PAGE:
The Atlantic increasingly is one of the places I go to learn what is happening in the economy. Worth checking out. They just published an insightful article on “The End of Middle Class Growth”. The article explores “disruptions in long-established connections between productivity and earnings, between labor and capital, between top earners and everyone else, between men and work, between men and marriage.” Each a serious challenge to the country’s economic well being.
In this post I want to explore the first: the decoupling of productivity and employment earnings (both wages and benefits). This, of course, is the mechanism that in the past has created a broad American middle class. As companies become more productive the economic gains are shared between employers and employees. The article makes clear that this win/win––where both capital and labor benefit from rising productivity––economy is disappearing.
The Atlantic reports: “For decades, productivity and compensation rose in tandem. Their bond was the basis of the social compact between the economy and the public: If you work harder and better, you and your family will be better off. But in the past few decades, and especially during the past 10 years or so, the lines have diverged. … Productivity is rising handsomely, but compensation of workers isn’t keeping up. … From the end of World War II through about 1980, almost two-thirds of every dollar of income generated by the economy flowed to workers in the form of wages and benefits. Beginning around 1980, workers’ share began to slide and, in the past decade or so, has nose-dived, to about 58 percent. The difference went to shareholders and other investors–who provide capital rather than labor–in the form of higher returns on their holdings.”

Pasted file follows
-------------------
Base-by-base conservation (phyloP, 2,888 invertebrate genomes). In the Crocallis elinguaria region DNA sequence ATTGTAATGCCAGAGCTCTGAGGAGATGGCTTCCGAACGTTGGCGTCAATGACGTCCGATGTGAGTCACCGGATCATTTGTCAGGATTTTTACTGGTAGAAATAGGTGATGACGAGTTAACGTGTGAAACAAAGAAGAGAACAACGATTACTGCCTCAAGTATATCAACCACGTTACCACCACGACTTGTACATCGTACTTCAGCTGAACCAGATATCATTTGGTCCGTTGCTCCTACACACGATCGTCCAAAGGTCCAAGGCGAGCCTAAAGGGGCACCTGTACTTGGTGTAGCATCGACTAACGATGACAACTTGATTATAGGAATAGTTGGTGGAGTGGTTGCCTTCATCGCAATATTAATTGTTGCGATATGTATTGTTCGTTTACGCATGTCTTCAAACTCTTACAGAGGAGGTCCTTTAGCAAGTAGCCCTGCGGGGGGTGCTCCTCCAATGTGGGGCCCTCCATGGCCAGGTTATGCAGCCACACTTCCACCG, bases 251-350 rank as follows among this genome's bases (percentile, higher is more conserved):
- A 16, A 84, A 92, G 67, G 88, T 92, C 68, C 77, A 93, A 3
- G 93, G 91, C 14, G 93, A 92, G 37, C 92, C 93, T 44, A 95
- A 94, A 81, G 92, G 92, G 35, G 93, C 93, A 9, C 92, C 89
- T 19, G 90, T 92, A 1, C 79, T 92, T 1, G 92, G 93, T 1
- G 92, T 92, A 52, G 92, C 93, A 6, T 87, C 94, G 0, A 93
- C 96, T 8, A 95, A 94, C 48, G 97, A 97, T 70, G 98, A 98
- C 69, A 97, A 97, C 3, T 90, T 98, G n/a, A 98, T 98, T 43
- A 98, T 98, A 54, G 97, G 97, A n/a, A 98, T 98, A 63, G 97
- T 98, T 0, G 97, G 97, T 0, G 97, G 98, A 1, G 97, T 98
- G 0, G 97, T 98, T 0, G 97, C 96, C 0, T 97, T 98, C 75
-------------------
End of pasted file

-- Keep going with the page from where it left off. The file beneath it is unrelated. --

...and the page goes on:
To make matters worse the 58 percent of economic output that is going to workers is increasingly concentrated in the top 1 percent of wage earners. As the Atlantic reports since 1980: “The higher you stood on the income ladder, the better you did; the highest-paid 1 percent of earners soared above and away from everyone else, practically occupying an economy of their own. By contrast, the bottom 90 percent of earners–which is to say, almost everyone–saw barely any increase, and much of what they did see came in the boom years of the late 1990s.”
The article makes clear that those with a four-year degree or more are doing better. As are women compared to men. Largely because women are adjusting better to a more knowledge-driven economy. Education attainment, particularly four year degree attainment (something we have written about frequently), is now the most reliable path to the middle class. That said even college educated adults are increasingly operating against a strong headwind from the decoupling of productivity and employment earnings. If we don’t figure out why the divergence is happening and then figure out how to recouple productivity gains with employment earnings gains it is hard to envision an America with an expanding middle class.